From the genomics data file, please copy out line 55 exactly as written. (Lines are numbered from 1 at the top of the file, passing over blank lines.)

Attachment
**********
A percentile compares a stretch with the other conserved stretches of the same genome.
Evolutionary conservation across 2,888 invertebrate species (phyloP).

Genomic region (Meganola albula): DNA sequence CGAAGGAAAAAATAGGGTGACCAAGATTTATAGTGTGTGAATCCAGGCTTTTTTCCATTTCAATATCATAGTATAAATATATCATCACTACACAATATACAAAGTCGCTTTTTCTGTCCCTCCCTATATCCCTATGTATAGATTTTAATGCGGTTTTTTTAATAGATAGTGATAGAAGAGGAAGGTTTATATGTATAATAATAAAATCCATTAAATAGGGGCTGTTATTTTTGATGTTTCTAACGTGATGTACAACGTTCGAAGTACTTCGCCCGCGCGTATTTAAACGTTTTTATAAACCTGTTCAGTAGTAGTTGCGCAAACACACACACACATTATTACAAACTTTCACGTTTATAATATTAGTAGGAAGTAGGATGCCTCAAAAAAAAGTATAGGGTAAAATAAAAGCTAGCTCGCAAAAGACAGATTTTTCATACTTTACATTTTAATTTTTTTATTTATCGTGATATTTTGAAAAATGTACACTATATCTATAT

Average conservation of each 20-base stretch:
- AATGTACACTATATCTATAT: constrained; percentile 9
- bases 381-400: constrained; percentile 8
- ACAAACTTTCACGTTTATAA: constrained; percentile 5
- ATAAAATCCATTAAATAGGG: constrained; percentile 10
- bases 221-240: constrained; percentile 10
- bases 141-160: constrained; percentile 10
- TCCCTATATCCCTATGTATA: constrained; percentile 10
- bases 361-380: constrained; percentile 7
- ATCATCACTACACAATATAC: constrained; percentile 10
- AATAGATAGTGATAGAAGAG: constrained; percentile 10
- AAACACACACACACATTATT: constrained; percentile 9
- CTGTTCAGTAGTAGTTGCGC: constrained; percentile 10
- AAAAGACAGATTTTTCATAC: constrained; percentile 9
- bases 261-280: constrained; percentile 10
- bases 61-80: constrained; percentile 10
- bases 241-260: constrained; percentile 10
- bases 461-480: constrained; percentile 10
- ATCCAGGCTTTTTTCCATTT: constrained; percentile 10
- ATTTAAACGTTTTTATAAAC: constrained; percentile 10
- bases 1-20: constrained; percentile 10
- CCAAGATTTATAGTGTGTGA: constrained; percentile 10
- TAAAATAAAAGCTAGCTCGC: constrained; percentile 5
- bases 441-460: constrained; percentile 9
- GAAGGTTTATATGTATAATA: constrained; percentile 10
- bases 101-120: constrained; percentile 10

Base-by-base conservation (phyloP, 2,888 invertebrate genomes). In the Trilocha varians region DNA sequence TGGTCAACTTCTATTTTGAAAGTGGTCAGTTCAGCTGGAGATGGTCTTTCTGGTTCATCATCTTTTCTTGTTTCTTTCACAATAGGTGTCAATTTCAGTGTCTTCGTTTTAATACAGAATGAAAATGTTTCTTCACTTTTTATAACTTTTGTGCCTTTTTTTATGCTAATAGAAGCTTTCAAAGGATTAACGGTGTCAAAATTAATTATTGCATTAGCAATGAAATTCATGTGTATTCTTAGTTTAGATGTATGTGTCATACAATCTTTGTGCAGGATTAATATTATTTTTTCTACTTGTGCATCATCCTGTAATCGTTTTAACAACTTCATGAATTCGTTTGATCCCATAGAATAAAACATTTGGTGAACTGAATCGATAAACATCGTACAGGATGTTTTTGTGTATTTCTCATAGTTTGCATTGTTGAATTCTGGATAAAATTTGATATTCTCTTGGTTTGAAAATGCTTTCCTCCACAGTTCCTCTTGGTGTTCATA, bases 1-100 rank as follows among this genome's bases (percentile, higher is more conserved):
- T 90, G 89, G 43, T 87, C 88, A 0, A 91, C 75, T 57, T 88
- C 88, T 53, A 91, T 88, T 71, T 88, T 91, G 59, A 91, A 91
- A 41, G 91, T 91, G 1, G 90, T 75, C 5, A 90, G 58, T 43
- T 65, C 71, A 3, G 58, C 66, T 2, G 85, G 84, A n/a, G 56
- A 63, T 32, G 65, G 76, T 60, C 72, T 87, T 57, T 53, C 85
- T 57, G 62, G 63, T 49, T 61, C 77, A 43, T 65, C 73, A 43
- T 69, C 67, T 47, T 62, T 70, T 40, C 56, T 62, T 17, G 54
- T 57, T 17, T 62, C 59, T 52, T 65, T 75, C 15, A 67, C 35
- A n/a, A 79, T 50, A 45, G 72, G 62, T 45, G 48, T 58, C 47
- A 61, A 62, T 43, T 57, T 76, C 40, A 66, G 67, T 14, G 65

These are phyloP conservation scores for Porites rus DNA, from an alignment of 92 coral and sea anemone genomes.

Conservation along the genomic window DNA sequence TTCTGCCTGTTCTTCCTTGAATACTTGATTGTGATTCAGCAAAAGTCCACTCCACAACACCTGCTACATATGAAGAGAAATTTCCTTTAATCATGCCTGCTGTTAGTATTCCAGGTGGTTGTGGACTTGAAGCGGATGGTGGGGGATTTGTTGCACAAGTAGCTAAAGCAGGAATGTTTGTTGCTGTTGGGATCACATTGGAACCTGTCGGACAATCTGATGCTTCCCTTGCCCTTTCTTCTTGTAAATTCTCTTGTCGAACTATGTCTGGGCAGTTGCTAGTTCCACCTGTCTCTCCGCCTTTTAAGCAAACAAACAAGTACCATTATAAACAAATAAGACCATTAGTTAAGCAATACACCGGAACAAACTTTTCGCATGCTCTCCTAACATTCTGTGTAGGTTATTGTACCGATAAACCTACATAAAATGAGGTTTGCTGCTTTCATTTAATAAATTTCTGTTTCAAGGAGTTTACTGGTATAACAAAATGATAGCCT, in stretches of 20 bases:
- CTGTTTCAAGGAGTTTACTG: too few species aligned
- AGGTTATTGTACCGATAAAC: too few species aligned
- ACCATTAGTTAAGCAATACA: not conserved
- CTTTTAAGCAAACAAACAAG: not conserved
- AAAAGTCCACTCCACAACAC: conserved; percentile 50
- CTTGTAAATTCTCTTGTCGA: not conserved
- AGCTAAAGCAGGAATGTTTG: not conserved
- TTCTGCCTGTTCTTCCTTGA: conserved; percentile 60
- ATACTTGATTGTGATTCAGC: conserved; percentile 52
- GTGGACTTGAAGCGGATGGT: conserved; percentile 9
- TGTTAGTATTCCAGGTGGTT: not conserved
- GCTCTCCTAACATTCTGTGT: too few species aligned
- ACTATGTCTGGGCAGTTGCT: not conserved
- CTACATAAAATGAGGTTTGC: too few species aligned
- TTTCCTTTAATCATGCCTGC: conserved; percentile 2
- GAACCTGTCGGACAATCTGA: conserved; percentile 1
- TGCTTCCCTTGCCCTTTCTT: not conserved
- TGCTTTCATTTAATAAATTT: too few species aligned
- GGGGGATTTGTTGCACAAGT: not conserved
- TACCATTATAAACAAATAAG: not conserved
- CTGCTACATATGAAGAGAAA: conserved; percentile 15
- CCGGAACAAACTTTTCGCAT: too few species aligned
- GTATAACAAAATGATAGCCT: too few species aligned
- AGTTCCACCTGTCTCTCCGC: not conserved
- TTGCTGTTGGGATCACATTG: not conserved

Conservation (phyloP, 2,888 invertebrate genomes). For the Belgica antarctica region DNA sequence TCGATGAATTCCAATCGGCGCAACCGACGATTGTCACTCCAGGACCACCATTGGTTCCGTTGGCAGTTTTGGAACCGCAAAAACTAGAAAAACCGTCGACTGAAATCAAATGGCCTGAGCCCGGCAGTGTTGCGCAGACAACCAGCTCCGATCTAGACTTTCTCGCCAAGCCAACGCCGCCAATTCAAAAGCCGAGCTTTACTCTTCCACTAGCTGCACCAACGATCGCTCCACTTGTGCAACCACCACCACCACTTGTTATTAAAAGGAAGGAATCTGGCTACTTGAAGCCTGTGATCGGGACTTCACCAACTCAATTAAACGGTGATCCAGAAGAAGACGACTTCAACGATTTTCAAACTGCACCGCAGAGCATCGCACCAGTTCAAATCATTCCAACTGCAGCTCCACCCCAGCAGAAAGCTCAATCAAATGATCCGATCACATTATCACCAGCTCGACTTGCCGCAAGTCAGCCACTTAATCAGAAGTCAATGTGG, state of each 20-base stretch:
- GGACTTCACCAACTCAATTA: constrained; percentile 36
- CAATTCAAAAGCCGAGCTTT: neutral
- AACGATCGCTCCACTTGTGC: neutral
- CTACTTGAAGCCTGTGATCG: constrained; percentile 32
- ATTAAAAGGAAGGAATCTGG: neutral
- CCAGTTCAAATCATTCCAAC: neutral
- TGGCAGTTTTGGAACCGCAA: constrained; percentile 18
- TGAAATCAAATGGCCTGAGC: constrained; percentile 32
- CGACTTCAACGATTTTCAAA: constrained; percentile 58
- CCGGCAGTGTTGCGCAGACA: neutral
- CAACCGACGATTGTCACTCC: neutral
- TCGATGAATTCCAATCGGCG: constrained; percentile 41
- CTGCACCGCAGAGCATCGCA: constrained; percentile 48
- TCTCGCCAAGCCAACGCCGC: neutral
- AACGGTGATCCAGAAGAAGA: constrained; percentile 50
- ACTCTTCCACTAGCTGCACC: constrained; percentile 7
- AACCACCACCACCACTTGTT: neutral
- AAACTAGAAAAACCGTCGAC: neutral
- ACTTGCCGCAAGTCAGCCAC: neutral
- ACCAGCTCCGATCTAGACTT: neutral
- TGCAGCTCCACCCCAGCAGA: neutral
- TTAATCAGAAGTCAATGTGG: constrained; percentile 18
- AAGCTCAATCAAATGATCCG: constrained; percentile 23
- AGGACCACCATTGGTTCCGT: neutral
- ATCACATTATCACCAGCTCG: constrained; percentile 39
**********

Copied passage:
- ACTATGTCTGGGCAGTTGCT: not conserved